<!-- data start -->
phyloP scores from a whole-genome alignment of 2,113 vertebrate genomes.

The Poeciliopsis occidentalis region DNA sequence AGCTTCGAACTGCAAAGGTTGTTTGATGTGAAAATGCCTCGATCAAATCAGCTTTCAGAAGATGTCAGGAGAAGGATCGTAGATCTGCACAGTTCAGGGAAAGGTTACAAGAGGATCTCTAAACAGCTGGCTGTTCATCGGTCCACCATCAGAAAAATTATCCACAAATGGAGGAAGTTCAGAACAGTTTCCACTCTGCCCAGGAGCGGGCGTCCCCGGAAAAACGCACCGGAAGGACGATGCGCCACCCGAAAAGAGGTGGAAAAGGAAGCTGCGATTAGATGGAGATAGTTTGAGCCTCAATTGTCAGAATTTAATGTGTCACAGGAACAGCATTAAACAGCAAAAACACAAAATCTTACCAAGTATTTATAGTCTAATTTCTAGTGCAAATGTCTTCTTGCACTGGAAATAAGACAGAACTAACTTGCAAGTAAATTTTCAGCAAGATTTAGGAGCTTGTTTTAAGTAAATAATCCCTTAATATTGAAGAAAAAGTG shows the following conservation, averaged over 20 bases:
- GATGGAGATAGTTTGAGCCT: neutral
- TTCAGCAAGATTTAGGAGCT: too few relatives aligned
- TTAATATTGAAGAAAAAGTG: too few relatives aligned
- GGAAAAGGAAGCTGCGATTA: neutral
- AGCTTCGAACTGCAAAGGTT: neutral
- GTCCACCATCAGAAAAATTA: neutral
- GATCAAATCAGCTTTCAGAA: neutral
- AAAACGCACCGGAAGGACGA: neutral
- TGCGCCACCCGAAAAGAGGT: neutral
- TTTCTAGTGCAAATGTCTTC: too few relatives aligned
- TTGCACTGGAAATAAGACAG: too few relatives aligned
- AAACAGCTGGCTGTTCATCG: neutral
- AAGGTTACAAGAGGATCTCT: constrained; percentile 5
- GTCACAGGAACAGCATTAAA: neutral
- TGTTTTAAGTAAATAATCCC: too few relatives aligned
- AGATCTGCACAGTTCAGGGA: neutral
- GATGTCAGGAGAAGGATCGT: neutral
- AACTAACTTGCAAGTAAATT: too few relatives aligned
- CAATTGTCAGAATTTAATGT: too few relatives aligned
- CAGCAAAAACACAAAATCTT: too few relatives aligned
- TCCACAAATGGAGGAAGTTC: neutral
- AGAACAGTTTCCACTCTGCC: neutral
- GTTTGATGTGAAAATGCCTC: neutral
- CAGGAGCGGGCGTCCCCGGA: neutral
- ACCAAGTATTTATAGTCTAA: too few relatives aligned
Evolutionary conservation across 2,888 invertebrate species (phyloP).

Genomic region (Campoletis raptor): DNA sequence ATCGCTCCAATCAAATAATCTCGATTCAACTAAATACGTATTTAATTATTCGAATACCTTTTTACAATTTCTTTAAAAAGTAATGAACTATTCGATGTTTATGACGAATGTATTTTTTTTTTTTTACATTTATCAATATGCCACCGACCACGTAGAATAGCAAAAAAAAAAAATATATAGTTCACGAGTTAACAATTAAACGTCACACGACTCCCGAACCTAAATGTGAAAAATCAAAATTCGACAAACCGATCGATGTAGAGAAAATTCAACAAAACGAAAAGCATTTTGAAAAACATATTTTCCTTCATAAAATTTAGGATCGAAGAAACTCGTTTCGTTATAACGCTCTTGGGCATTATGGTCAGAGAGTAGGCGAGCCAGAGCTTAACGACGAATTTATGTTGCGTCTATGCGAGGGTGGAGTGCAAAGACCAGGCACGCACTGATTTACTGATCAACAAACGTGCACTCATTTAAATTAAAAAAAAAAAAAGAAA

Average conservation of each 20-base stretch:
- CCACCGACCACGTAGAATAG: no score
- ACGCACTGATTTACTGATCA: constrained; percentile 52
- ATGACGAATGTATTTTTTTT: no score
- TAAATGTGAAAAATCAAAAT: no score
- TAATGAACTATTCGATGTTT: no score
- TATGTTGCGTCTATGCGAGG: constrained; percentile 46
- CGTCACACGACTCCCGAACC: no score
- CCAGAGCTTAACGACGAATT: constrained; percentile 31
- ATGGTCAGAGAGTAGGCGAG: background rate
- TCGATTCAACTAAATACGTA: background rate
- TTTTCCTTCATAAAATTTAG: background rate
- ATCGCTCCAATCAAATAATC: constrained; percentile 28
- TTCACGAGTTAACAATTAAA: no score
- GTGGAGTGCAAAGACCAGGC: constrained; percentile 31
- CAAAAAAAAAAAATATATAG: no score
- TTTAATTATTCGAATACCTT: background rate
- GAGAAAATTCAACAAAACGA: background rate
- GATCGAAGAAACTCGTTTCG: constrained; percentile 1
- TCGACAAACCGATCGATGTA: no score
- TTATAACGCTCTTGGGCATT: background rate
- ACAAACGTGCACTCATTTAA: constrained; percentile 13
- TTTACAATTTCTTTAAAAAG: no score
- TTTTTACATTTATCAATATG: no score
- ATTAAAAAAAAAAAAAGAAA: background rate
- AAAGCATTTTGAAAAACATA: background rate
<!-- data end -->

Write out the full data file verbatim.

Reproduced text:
phyloP scores from a whole-genome alignment of 2,113 vertebrate genomes.

The Poeciliopsis occidentalis region DNA sequence AGCTTCGAACTGCAAAGGTTGTTTGATGTGAAAATGCCTCGATCAAATCAGCTTTCAGAAGATGTCAGGAGAAGGATCGTAGATCTGCACAGTTCAGGGAAAGGTTACAAGAGGATCTCTAAACAGCTGGCTGTTCATCGGTCCACCATCAGAAAAATTATCCACAAATGGAGGAAGTTCAGAACAGTTTCCACTCTGCCCAGGAGCGGGCGTCCCCGGAAAAACGCACCGGAAGGACGATGCGCCACCCGAAAAGAGGTGGAAAAGGAAGCTGCGATTAGATGGAGATAGTTTGAGCCTCAATTGTCAGAATTTAATGTGTCACAGGAACAGCATTAAACAGCAAAAACACAAAATCTTACCAAGTATTTATAGTCTAATTTCTAGTGCAAATGTCTTCTTGCACTGGAAATAAGACAGAACTAACTTGCAAGTAAATTTTCAGCAAGATTTAGGAGCTTGTTTTAAGTAAATAATCCCTTAATATTGAAGAAAAAGTG shows the following conservation, averaged over 20 bases:
- GATGGAGATAGTTTGAGCCT: neutral
- TTCAGCAAGATTTAGGAGCT: too few relatives aligned
- TTAATATTGAAGAAAAAGTG: too few relatives aligned
- GGAAAAGGAAGCTGCGATTA: neutral
- AGCTTCGAACTGCAAAGGTT: neutral
- GTCCACCATCAGAAAAATTA: neutral
- GATCAAATCAGCTTTCAGAA: neutral
- AAAACGCACCGGAAGGACGA: neutral
- TGCGCCACCCGAAAAGAGGT: neutral
- TTTCTAGTGCAAATGTCTTC: too few relatives aligned
- TTGCACTGGAAATAAGACAG: too few relatives aligned
- AAACAGCTGGCTGTTCATCG: neutral
- AAGGTTACAAGAGGATCTCT: constrained; percentile 5
- GTCACAGGAACAGCATTAAA: neutral
- TGTTTTAAGTAAATAATCCC: too few relatives aligned
- AGATCTGCACAGTTCAGGGA: neutral
- GATGTCAGGAGAAGGATCGT: neutral
- AACTAACTTGCAAGTAAATT: too few relatives aligned
- CAATTGTCAGAATTTAATGT: too few relatives aligned
- CAGCAAAAACACAAAATCTT: too few relatives aligned
- TCCACAAATGGAGGAAGTTC: neutral
- AGAACAGTTTCCACTCTGCC: neutral
- GTTTGATGTGAAAATGCCTC: neutral
- CAGGAGCGGGCGTCCCCGGA: neutral
- ACCAAGTATTTATAGTCTAA: too few relatives aligned
Evolutionary conservation across 2,888 invertebrate species (phyloP).

Genomic region (Campoletis raptor): DNA sequence ATCGCTCCAATCAAATAATCTCGATTCAACTAAATACGTATTTAATTATTCGAATACCTTTTTACAATTTCTTTAAAAAGTAATGAACTATTCGATGTTTATGACGAATGTATTTTTTTTTTTTTACATTTATCAATATGCCACCGACCACGTAGAATAGCAAAAAAAAAAAATATATAGTTCACGAGTTAACAATTAAACGTCACACGACTCCCGAACCTAAATGTGAAAAATCAAAATTCGACAAACCGATCGATGTAGAGAAAATTCAACAAAACGAAAAGCATTTTGAAAAACATATTTTCCTTCATAAAATTTAGGATCGAAGAAACTCGTTTCGTTATAACGCTCTTGGGCATTATGGTCAGAGAGTAGGCGAGCCAGAGCTTAACGACGAATTTATGTTGCGTCTATGCGAGGGTGGAGTGCAAAGACCAGGCACGCACTGATTTACTGATCAACAAACGTGCACTCATTTAAATTAAAAAAAAAAAAAGAAA

Average conservation of each 20-base stretch:
- CCACCGACCACGTAGAATAG: no score
- ACGCACTGATTTACTGATCA: constrained; percentile 52
- ATGACGAATGTATTTTTTTT: no score
- TAAATGTGAAAAATCAAAAT: no score
- TAATGAACTATTCGATGTTT: no score
- TATGTTGCGTCTATGCGAGG: constrained; percentile 46
- CGTCACACGACTCCCGAACC: no score
- CCAGAGCTTAACGACGAATT: constrained; percentile 31
- ATGGTCAGAGAGTAGGCGAG: background rate
- TCGATTCAACTAAATACGTA: background rate
- TTTTCCTTCATAAAATTTAG: background rate
- ATCGCTCCAATCAAATAATC: constrained; percentile 28
- TTCACGAGTTAACAATTAAA: no score
- GTGGAGTGCAAAGACCAGGC: constrained; percentile 31
- CAAAAAAAAAAAATATATAG: no score
- TTTAATTATTCGAATACCTT: background rate
- GAGAAAATTCAACAAAACGA: background rate
- GATCGAAGAAACTCGTTTCG: constrained; percentile 1
- TCGACAAACCGATCGATGTA: no score
- TTATAACGCTCTTGGGCATT: background rate
- ACAAACGTGCACTCATTTAA: constrained; percentile 13
- TTTACAATTTCTTTAAAAAG: no score
- TTTTTACATTTATCAATATG: no score
- ATTAAAAAAAAAAAAAGAAA: background rate
- AAAGCATTTTGAAAAACATA: background rate